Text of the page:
Phonological working memory is the mechanism by which language-relevant sounds are maintained in short- term memory. Phonological working memory is a core construct in cognitive, developmental, and clinical neuropsychology, as well as speech-language pathology, and plays an important role in language acquisition, vocabulary development, learning to read, and language comprehension. Phonological working memory deficits are characteristic of numerous developmental disorders of communication, including developmental language disorder (specific language impairment), developmental reading disorder (dyslexia), autism, and Down syndrome. Even in adulthood, phonological working memory deficits remain deleterious to the language abilities and psychosocial functioning of individuals with developmental language disorders. However, there has been no prior attempt to investigate the brain bases of phonological working memory using tasks analogous to clinically sensitive measures such as nonword repetition. Moreover, virtually nothing is known about how phonological working memory impairments in individuals with developmental language disorders arise from differences in neurophysiology or neuroanatomy. Correspondingly, the first goal of this project is to deter- mine the normative neural systems recruited by clinical phonological working memory assessments in the brains of adults with typical language abilities (Aim 1). Critically, we will ascertain whether the brain bases of phonological working memory are related to neural systems underlying domain-specific linguistic processing or domain-general cognitive abilities. This will help reconcile two competing theories about how phonological working memory works in the brain, as well as inform the clinical interpretation of nonword repetition tests. The second goal of this project is to examine phonological working memory in the brains of adults with persistent developmental language disorder, including how they differ from controls and how individual variability in neural responses is related to behavioral differences in language ability (Aim 2). Finally, we will collect pilot data from a smaller sample of children with developmental language disorder in support of future research aimed at understanding brain differences in children with developmental language disorders.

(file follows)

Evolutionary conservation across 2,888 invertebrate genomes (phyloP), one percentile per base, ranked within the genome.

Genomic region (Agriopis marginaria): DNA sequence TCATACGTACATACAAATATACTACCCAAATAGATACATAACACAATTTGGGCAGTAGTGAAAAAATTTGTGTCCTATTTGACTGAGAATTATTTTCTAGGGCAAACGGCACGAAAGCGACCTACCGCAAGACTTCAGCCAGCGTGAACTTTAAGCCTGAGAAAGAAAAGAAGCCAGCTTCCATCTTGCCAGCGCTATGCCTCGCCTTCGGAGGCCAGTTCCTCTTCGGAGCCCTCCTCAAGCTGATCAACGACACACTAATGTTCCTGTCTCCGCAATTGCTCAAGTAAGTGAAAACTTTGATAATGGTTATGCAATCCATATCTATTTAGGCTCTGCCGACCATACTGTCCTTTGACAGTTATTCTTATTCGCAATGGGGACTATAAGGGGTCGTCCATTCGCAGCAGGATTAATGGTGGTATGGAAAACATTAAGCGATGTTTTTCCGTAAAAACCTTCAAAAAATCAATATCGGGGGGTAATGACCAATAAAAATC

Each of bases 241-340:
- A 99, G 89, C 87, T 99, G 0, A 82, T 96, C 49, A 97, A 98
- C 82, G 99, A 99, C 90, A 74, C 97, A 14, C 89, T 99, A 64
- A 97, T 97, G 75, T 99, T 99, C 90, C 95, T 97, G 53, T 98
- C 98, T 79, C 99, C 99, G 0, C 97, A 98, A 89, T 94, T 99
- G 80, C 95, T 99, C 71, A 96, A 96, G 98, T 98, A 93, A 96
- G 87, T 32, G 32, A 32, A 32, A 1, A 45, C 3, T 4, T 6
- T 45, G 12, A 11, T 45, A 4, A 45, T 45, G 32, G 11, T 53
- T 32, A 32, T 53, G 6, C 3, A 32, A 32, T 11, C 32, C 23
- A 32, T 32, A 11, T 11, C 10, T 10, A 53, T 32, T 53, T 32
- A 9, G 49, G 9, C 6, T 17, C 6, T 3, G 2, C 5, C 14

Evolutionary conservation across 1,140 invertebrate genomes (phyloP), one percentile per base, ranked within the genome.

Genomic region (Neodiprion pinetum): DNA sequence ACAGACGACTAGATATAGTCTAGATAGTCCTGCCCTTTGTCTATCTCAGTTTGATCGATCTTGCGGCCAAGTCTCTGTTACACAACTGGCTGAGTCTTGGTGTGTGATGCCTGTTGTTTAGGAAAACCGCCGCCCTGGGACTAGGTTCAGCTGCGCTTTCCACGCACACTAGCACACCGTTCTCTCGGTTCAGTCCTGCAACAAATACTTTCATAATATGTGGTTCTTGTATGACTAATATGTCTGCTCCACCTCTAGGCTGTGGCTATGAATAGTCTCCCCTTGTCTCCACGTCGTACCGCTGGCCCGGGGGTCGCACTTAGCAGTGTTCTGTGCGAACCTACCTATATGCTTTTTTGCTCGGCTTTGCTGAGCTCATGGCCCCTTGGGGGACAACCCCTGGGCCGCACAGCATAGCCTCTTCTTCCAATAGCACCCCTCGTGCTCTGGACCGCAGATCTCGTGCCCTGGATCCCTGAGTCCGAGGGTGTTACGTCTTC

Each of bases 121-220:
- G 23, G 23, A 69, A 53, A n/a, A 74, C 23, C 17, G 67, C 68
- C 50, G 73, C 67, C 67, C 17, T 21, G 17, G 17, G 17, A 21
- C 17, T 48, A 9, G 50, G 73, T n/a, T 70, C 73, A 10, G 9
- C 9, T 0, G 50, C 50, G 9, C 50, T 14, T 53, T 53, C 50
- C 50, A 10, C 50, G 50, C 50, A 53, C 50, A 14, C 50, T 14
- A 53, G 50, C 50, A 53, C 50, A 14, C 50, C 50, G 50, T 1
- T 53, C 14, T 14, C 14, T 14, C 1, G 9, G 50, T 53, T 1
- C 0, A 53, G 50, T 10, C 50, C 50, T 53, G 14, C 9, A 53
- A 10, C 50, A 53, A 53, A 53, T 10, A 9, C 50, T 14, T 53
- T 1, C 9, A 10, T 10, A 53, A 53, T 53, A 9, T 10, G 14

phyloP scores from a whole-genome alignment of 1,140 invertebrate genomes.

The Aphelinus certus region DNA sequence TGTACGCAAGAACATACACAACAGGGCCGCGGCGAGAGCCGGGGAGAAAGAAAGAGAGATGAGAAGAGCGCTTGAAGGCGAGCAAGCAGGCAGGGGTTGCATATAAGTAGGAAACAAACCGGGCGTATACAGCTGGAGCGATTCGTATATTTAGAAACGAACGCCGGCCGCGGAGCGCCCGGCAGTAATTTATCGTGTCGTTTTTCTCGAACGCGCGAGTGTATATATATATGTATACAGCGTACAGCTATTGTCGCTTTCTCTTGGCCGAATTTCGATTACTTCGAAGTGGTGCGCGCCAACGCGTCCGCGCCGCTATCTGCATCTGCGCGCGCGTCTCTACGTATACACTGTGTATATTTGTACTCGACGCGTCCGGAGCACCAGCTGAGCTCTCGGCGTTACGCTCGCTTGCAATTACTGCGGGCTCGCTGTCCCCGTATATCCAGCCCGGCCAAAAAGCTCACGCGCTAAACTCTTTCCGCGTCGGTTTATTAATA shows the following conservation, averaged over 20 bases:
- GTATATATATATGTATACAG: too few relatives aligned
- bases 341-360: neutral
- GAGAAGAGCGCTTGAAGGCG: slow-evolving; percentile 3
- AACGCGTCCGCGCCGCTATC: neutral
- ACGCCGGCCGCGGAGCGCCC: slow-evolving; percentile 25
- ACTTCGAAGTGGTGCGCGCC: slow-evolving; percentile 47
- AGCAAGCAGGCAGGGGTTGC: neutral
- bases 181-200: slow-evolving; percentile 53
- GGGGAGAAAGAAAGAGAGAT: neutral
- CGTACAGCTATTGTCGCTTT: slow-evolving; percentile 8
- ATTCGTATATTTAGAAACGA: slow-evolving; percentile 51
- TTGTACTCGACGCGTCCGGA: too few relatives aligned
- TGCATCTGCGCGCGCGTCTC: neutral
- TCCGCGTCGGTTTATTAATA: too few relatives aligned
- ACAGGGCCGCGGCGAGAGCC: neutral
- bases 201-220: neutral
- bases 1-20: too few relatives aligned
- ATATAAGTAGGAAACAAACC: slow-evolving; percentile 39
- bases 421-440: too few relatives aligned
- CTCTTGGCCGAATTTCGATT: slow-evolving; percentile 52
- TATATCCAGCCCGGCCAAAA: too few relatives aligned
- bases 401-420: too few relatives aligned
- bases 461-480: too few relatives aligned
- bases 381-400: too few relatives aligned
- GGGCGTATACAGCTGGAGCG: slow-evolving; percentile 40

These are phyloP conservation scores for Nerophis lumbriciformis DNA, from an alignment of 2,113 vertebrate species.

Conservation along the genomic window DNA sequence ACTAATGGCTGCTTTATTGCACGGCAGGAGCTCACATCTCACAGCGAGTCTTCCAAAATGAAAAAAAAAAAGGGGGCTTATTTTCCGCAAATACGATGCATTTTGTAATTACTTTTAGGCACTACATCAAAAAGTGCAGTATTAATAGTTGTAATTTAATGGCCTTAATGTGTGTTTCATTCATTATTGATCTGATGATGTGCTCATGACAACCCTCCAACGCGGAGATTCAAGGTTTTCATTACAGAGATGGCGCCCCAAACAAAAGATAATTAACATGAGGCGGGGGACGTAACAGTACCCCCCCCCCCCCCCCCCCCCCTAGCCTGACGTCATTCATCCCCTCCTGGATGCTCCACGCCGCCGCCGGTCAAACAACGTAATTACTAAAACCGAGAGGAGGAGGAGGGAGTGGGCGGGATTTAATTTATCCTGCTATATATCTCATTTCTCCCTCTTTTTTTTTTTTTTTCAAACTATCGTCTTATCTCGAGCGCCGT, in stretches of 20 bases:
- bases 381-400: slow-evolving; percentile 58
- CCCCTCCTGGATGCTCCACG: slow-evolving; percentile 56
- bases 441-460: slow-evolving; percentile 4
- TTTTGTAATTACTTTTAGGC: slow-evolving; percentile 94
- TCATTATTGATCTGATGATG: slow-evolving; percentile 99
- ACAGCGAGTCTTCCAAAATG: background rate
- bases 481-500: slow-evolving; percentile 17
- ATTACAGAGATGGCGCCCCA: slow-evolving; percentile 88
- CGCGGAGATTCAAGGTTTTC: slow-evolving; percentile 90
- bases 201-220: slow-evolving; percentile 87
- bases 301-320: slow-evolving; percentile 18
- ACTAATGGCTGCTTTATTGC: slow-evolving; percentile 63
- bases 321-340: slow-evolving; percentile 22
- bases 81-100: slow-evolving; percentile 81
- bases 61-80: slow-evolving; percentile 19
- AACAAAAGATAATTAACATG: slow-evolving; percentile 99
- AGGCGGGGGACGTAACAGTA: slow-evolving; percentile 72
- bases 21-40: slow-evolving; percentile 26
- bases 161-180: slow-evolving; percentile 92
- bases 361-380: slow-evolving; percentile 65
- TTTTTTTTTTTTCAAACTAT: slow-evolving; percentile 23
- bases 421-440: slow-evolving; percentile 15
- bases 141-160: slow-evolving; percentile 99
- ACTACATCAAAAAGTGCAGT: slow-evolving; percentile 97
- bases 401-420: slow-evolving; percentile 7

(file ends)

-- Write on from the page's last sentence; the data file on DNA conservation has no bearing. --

Phonological working memory - an important property of the brain that allows individuals to store and maintain the sounds of speech during language processing - is impaired in a variety of developmental disorders of language, reading, and communication. However, little is known about what parts of the brain are responsible for phonological working memory, whether these brain areas also support other linguistic or cognitive functions, and how these brain areas may be dysfunctional in children and adults with developmental communication disorders. Understanding the brain bases of typical and impaired phonological working memory will help clinicians implement more effective strategies for assessment and remediation of neurogenic developmental communication disorders.